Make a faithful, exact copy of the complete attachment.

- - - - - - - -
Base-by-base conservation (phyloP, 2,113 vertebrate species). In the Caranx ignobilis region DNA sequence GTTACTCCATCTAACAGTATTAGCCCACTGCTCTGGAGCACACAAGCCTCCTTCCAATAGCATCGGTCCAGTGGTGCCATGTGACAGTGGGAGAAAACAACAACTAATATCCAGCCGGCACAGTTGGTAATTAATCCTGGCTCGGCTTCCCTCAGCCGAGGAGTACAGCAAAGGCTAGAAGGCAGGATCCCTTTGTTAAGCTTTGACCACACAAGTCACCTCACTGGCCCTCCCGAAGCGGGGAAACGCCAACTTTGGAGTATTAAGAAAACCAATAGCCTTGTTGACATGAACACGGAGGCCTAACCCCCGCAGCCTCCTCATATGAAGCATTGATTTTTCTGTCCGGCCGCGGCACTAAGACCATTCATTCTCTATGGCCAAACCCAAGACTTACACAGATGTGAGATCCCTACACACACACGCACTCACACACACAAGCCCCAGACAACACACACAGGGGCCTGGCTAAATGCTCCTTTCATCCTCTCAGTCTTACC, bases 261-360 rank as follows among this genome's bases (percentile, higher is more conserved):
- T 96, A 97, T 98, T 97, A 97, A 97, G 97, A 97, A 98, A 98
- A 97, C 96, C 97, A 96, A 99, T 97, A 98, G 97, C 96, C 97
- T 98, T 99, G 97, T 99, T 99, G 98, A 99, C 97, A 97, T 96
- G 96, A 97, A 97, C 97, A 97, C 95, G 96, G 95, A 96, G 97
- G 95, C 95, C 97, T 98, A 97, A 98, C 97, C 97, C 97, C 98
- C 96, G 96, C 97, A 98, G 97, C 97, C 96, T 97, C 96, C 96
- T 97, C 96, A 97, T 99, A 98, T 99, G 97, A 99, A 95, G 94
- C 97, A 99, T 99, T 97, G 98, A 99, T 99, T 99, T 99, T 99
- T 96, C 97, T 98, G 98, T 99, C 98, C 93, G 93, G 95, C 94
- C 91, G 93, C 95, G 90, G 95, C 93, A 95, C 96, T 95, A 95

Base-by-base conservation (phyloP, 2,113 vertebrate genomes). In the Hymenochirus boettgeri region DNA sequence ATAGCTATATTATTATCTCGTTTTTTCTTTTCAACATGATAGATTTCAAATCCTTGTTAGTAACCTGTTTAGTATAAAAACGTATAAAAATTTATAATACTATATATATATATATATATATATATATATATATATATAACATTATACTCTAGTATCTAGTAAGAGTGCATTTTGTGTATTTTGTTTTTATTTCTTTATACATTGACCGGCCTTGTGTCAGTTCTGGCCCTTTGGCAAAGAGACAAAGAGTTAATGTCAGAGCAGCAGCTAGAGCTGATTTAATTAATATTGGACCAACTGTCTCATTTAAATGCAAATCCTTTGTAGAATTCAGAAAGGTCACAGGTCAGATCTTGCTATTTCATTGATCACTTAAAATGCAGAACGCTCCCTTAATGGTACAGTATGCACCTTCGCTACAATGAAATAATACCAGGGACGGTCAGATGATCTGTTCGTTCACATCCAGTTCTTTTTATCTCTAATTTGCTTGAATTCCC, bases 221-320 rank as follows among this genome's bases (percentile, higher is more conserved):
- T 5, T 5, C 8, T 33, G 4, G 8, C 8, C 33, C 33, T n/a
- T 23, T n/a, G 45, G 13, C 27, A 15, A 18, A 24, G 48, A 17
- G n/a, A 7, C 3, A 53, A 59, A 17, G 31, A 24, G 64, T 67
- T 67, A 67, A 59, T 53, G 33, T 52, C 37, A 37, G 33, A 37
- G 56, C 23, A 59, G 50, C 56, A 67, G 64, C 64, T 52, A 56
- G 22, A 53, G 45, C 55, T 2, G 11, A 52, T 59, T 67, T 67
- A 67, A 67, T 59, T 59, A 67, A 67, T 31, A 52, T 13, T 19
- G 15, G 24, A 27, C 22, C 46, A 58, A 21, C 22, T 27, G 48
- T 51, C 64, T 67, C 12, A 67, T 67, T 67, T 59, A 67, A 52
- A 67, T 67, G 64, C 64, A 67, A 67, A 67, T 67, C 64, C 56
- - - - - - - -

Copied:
Base-by-base conservation (phyloP, 2,113 vertebrate species). In the Caranx ignobilis region DNA sequence GTTACTCCATCTAACAGTATTAGCCCACTGCTCTGGAGCACACAAGCCTCCTTCCAATAGCATCGGTCCAGTGGTGCCATGTGACAGTGGGAGAAAACAACAACTAATATCCAGCCGGCACAGTTGGTAATTAATCCTGGCTCGGCTTCCCTCAGCCGAGGAGTACAGCAAAGGCTAGAAGGCAGGATCCCTTTGTTAAGCTTTGACCACACAAGTCACCTCACTGGCCCTCCCGAAGCGGGGAAACGCCAACTTTGGAGTATTAAGAAAACCAATAGCCTTGTTGACATGAACACGGAGGCCTAACCCCCGCAGCCTCCTCATATGAAGCATTGATTTTTCTGTCCGGCCGCGGCACTAAGACCATTCATTCTCTATGGCCAAACCCAAGACTTACACAGATGTGAGATCCCTACACACACACGCACTCACACACACAAGCCCCAGACAACACACACAGGGGCCTGGCTAAATGCTCCTTTCATCCTCTCAGTCTTACC, bases 261-360 rank as follows among this genome's bases (percentile, higher is more conserved):
- T 96, A 97, T 98, T 97, A 97, A 97, G 97, A 97, A 98, A 98
- A 97, C 96, C 97, A 96, A 99, T 97, A 98, G 97, C 96, C 97
- T 98, T 99, G 97, T 99, T 99, G 98, A 99, C 97, A 97, T 96
- G 96, A 97, A 97, C 97, A 97, C 95, G 96, G 95, A 96, G 97
- G 95, C 95, C 97, T 98, A 97, A 98, C 97, C 97, C 97, C 98
- C 96, G 96, C 97, A 98, G 97, C 97, C 96, T 97, C 96, C 96
- T 97, C 96, A 97, T 99, A 98, T 99, G 97, A 99, A 95, G 94
- C 97, A 99, T 99, T 97, G 98, A 99, T 99, T 99, T 99, T 99
- T 96, C 97, T 98, G 98, T 99, C 98, C 93, G 93, G 95, C 94
- C 91, G 93, C 95, G 90, G 95, C 93, A 95, C 96, T 95, A 95

Base-by-base conservation (phyloP, 2,113 vertebrate genomes). In the Hymenochirus boettgeri region DNA sequence ATAGCTATATTATTATCTCGTTTTTTCTTTTCAACATGATAGATTTCAAATCCTTGTTAGTAACCTGTTTAGTATAAAAACGTATAAAAATTTATAATACTATATATATATATATATATATATATATATATATATATAACATTATACTCTAGTATCTAGTAAGAGTGCATTTTGTGTATTTTGTTTTTATTTCTTTATACATTGACCGGCCTTGTGTCAGTTCTGGCCCTTTGGCAAAGAGACAAAGAGTTAATGTCAGAGCAGCAGCTAGAGCTGATTTAATTAATATTGGACCAACTGTCTCATTTAAATGCAAATCCTTTGTAGAATTCAGAAAGGTCACAGGTCAGATCTTGCTATTTCATTGATCACTTAAAATGCAGAACGCTCCCTTAATGGTACAGTATGCACCTTCGCTACAATGAAATAATACCAGGGACGGTCAGATGATCTGTTCGTTCACATCCAGTTCTTTTTATCTCTAATTTGCTTGAATTCCC, bases 221-320 rank as follows among this genome's bases (percentile, higher is more conserved):
- T 5, T 5, C 8, T 33, G 4, G 8, C 8, C 33, C 33, T n/a
- T 23, T n/a, G 45, G 13, C 27, A 15, A 18, A 24, G 48, A 17
- G n/a, A 7, C 3, A 53, A 59, A 17, G 31, A 24, G 64, T 67
- T 67, A 67, A 59, T 53, G 33, T 52, C 37, A 37, G 33, A 37
- G 56, C 23, A 59, G 50, C 56, A 67, G 64, C 64, T 52, A 56
- G 22, A 53, G 45, C 55, T 2, G 11, A 52, T 59, T 67, T 67
- A 67, A 67, T 59, T 59, A 67, A 67, T 31, A 52, T 13, T 19
- G 15, G 24, A 27, C 22, C 46, A 58, A 21, C 22, T 27, G 48
- T 51, C 64, T 67, C 12, A 67, T 67, T 67, T 59, A 67, A 52
- A 67, T 67, G 64, C 64, A 67, A 67, A 67, T 67, C 64, C 56